Overcoming Racism Through Education Equity

On November 4, Voices for Racial Justice Senior Organizer Julia Freeman and Research and Policy Director Brett Grant presented a workshop at the Overcoming Racism conference at Metropolitan State University.

Their workshop, entitled The Pathway to Education Equity is Paved with Community at the Center, drew over 30 participants who were hungry to develop solutions to education equities in their communities.

Brett and Julia came to our weekly staff meeting the following Tuesday, energized by the conversations they had and reported on the learning the group did together.

The session was interactive and included small group work to unpack a scenario about participation of parents of color in parent-teacher conferences. At the center of their conversations were the community experiences that were behind low participation in parent-teacher conferences, and the Pathway to Education Equity tool that Voices developed in collaboration with community partners.

The Pathway Tool draws on the experiences of students and families in assessing the barriers to education equity. The development of solutions also centers these experiences, recognizing that building true and sustainable equity in schools must address the structural barriers that prevent indigenous students and students of color from experiencing positive learning environments that support their full growth.

Centering these experiences does not mean that educators, administrators, and other community members are not part of the process. In fact, they are essential to seeing the barriers, developing solutions, and implementing them fully. The Pathway process recognizes the necessity of all these stakeholders coming together in a way that furthers the vision for education equity, allowing everyone to see how we may all be part of supporting inequities – and that we all have a role in dismantling structural barriers.

“Each small group identified the equity goals that emerged from the scenario, and narrowed down to one or two to work on,” said Julia, “and then the participants used the Pathway tool to begin crafting solutions. The groups came up with some great things like holding conferences on weekends and making home visits.”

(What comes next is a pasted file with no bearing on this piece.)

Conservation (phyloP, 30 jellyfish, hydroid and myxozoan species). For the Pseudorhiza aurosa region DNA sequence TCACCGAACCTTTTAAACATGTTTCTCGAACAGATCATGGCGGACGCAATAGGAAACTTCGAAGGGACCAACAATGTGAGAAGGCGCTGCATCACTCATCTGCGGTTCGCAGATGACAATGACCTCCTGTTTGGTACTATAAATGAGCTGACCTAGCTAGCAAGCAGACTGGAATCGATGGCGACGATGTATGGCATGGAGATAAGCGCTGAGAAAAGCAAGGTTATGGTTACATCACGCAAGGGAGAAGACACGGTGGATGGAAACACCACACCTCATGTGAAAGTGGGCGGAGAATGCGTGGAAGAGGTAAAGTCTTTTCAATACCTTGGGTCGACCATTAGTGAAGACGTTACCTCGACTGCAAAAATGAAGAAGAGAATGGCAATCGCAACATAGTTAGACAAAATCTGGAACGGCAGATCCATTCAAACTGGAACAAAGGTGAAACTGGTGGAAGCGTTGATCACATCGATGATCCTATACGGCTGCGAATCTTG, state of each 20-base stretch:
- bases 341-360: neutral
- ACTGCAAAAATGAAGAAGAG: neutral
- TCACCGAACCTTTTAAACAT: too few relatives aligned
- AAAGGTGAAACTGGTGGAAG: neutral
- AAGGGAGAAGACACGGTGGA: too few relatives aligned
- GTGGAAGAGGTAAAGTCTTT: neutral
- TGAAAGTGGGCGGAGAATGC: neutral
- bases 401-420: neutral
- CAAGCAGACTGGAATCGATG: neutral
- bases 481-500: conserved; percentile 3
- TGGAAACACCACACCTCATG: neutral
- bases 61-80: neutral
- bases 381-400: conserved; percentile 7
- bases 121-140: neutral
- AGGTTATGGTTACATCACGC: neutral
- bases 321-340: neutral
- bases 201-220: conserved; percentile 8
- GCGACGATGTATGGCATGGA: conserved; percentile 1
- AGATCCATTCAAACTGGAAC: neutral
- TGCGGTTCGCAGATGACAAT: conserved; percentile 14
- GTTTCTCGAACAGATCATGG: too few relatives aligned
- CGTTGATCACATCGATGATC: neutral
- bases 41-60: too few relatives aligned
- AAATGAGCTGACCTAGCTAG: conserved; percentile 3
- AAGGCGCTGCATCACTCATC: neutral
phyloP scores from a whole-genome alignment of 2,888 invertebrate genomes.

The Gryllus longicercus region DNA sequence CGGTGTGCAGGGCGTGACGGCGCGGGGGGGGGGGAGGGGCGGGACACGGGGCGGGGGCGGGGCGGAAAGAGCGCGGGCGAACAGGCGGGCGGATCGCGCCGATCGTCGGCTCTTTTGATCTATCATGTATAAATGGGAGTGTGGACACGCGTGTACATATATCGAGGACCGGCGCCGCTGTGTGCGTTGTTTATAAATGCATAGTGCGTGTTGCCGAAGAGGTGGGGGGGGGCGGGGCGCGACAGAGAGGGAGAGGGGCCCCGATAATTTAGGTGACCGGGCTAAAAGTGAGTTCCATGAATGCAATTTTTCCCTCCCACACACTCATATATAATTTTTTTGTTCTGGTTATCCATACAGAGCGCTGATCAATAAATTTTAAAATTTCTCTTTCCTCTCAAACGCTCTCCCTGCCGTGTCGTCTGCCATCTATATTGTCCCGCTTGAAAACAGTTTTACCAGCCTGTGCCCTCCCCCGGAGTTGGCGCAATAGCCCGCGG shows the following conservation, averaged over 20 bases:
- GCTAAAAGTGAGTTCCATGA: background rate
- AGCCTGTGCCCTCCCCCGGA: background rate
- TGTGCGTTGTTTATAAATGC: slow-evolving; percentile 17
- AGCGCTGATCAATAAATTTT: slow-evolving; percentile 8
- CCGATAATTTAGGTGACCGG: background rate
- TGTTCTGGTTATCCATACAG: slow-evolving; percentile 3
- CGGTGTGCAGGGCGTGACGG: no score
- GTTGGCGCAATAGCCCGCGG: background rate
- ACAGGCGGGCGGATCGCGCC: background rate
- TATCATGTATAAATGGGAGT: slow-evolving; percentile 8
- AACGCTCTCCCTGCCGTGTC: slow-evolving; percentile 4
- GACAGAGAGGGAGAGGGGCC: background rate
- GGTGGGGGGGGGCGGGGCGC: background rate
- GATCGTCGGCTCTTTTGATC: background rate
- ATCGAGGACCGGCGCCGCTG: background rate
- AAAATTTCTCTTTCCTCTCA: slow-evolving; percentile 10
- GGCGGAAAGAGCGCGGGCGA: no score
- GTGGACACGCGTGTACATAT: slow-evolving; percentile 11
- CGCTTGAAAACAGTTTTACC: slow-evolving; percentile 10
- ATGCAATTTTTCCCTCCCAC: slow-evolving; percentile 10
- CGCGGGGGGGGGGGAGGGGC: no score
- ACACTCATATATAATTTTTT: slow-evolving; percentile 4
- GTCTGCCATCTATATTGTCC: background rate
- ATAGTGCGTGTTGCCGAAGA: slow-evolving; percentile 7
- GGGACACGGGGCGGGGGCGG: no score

At the end of the workshop, a participant asked Julia what excited her most about her work. “I told her I love working with parents and youth to develop opportunities for them to co-create the solutions with their school. They start seeing that they are the experts.”

Brett reflected to the group what he loves most about the Pathway tool. “I told them that, for me, what I like most about the tool is that it allows me to dream again. It reminds me of the potential that is education. It reminds me of why I am excited about education. The conversations that took place in that room were so powerful,” said Brett.

One participant shared that “It felt good to be in a room working on education equity that you don’t leave feeling guilty, or not knowing how to take action.”

Another reported plans to “definitely introduce the tool and Voices for Racial Justice to our district.”

The Voices team looks forward to supporting the expertise that already exists in communities by continuing to share this tool with others. Reach out to Julia Freeman to learn more.

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Racial Equity Bill Watch: It’s Not Too Late for Racial Equity in Minnesota

RallyBy Brett Grant and David Gilbert-Pederson

The Minnesota State Legislature convened on Tuesday, March 8, 2016. Two days later, Voices for Racial Justice held a rally across the street from the State Capitol to celebrate the release of the 2016 Racial Equity Agenda, a 16 page policy blueprint for a more equitable Minnesota. More than 60 supporting organizations shared in the creation of the Agenda, which contains 33 policy proposals that cover nearly every area of the state with implications for rural and urban Minnesota. For a complete look at the Agenda, visit http://voicesforracialjustice.org/wp-content/uploads/2014/10/Agenda-2016_FINAL_web2..pdf

Immediately following the rally, every state legislator received a hand delivered copy of the Agenda. The hope was that they would use the Agenda to inform their policy proposals and objectives at the start of the legislative session, create policies that advance racial equity, and that they would use the session to legislate against structural racism in Minnesota. Yet with only a few weeks left to go in this year’s session, our hopes to advance racial equity seem fleeting.